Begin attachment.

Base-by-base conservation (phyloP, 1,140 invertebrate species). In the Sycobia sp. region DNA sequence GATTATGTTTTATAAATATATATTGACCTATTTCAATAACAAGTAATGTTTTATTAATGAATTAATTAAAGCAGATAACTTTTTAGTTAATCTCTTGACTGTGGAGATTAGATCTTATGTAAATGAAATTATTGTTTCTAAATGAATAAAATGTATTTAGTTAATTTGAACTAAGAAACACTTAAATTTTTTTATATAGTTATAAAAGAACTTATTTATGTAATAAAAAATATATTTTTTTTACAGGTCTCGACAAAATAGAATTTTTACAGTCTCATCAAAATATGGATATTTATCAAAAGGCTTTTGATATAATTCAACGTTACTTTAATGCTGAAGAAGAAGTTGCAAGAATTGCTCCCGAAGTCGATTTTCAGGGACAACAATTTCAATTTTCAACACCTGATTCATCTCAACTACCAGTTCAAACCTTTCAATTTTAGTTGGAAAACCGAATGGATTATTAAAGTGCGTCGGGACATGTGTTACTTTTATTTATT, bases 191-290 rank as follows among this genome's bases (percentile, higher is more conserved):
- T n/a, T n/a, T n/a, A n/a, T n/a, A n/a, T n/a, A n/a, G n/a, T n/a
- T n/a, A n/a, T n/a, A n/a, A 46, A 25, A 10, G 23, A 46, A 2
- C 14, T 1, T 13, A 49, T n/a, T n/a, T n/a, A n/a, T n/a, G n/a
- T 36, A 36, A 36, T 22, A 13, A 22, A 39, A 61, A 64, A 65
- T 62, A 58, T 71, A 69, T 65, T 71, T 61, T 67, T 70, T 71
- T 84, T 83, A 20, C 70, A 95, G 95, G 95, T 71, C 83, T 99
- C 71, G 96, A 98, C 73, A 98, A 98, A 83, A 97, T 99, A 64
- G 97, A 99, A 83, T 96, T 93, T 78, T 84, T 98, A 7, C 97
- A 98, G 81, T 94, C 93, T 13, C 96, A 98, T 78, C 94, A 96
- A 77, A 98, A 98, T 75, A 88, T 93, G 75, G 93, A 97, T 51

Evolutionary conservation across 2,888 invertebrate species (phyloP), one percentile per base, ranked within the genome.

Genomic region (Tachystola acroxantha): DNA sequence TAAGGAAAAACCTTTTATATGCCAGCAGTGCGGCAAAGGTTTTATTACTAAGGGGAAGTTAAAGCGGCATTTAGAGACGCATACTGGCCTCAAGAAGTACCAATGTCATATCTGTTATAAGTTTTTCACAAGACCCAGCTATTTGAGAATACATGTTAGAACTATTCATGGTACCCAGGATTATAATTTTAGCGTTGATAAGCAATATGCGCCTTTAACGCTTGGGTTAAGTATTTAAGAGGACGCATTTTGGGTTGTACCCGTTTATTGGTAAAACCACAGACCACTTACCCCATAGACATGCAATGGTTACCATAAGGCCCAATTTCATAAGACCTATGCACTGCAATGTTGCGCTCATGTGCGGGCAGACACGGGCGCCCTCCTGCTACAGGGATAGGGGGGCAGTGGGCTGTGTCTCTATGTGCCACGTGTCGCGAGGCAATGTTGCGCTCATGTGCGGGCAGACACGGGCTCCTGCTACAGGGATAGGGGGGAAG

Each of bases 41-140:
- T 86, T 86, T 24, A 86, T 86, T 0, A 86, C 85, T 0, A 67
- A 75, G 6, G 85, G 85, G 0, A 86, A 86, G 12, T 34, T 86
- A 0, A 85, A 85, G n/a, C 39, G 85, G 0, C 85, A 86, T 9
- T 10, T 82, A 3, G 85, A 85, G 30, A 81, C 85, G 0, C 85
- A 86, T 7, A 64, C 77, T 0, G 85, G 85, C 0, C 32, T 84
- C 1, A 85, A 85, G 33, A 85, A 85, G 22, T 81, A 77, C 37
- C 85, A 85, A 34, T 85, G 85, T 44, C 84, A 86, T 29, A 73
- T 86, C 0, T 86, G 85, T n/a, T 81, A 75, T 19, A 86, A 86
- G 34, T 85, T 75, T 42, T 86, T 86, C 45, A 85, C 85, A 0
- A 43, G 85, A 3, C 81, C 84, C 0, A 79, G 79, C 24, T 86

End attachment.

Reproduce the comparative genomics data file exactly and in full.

Base-by-base conservation (phyloP, 1,140 invertebrate species). In the Sycobia sp. region DNA sequence GATTATGTTTTATAAATATATATTGACCTATTTCAATAACAAGTAATGTTTTATTAATGAATTAATTAAAGCAGATAACTTTTTAGTTAATCTCTTGACTGTGGAGATTAGATCTTATGTAAATGAAATTATTGTTTCTAAATGAATAAAATGTATTTAGTTAATTTGAACTAAGAAACACTTAAATTTTTTTATATAGTTATAAAAGAACTTATTTATGTAATAAAAAATATATTTTTTTTACAGGTCTCGACAAAATAGAATTTTTACAGTCTCATCAAAATATGGATATTTATCAAAAGGCTTTTGATATAATTCAACGTTACTTTAATGCTGAAGAAGAAGTTGCAAGAATTGCTCCCGAAGTCGATTTTCAGGGACAACAATTTCAATTTTCAACACCTGATTCATCTCAACTACCAGTTCAAACCTTTCAATTTTAGTTGGAAAACCGAATGGATTATTAAAGTGCGTCGGGACATGTGTTACTTTTATTTATT, bases 191-290 rank as follows among this genome's bases (percentile, higher is more conserved):
- T n/a, T n/a, T n/a, A n/a, T n/a, A n/a, T n/a, A n/a, G n/a, T n/a
- T n/a, A n/a, T n/a, A n/a, A 46, A 25, A 10, G 23, A 46, A 2
- C 14, T 1, T 13, A 49, T n/a, T n/a, T n/a, A n/a, T n/a, G n/a
- T 36, A 36, A 36, T 22, A 13, A 22, A 39, A 61, A 64, A 65
- T 62, A 58, T 71, A 69, T 65, T 71, T 61, T 67, T 70, T 71
- T 84, T 83, A 20, C 70, A 95, G 95, G 95, T 71, C 83, T 99
- C 71, G 96, A 98, C 73, A 98, A 98, A 83, A 97, T 99, A 64
- G 97, A 99, A 83, T 96, T 93, T 78, T 84, T 98, A 7, C 97
- A 98, G 81, T 94, C 93, T 13, C 96, A 98, T 78, C 94, A 96
- A 77, A 98, A 98, T 75, A 88, T 93, G 75, G 93, A 97, T 51

Evolutionary conservation across 2,888 invertebrate species (phyloP), one percentile per base, ranked within the genome.

Genomic region (Tachystola acroxantha): DNA sequence TAAGGAAAAACCTTTTATATGCCAGCAGTGCGGCAAAGGTTTTATTACTAAGGGGAAGTTAAAGCGGCATTTAGAGACGCATACTGGCCTCAAGAAGTACCAATGTCATATCTGTTATAAGTTTTTCACAAGACCCAGCTATTTGAGAATACATGTTAGAACTATTCATGGTACCCAGGATTATAATTTTAGCGTTGATAAGCAATATGCGCCTTTAACGCTTGGGTTAAGTATTTAAGAGGACGCATTTTGGGTTGTACCCGTTTATTGGTAAAACCACAGACCACTTACCCCATAGACATGCAATGGTTACCATAAGGCCCAATTTCATAAGACCTATGCACTGCAATGTTGCGCTCATGTGCGGGCAGACACGGGCGCCCTCCTGCTACAGGGATAGGGGGGCAGTGGGCTGTGTCTCTATGTGCCACGTGTCGCGAGGCAATGTTGCGCTCATGTGCGGGCAGACACGGGCTCCTGCTACAGGGATAGGGGGGAAG

Each of bases 41-140:
- T 86, T 86, T 24, A 86, T 86, T 0, A 86, C 85, T 0, A 67
- A 75, G 6, G 85, G 85, G 0, A 86, A 86, G 12, T 34, T 86
- A 0, A 85, A 85, G n/a, C 39, G 85, G 0, C 85, A 86, T 9
- T 10, T 82, A 3, G 85, A 85, G 30, A 81, C 85, G 0, C 85
- A 86, T 7, A 64, C 77, T 0, G 85, G 85, C 0, C 32, T 84
- C 1, A 85, A 85, G 33, A 85, A 85, G 22, T 81, A 77, C 37
- C 85, A 85, A 34, T 85, G 85, T 44, C 84, A 86, T 29, A 73
- T 86, C 0, T 86, G 85, T n/a, T 81, A 75, T 19, A 86, A 86
- G 34, T 85, T 75, T 42, T 86, T 86, C 45, A 85, C 85, A 0
- A 43, G 85, A 3, C 81, C 84, C 0, A 79, G 79, C 24, T 86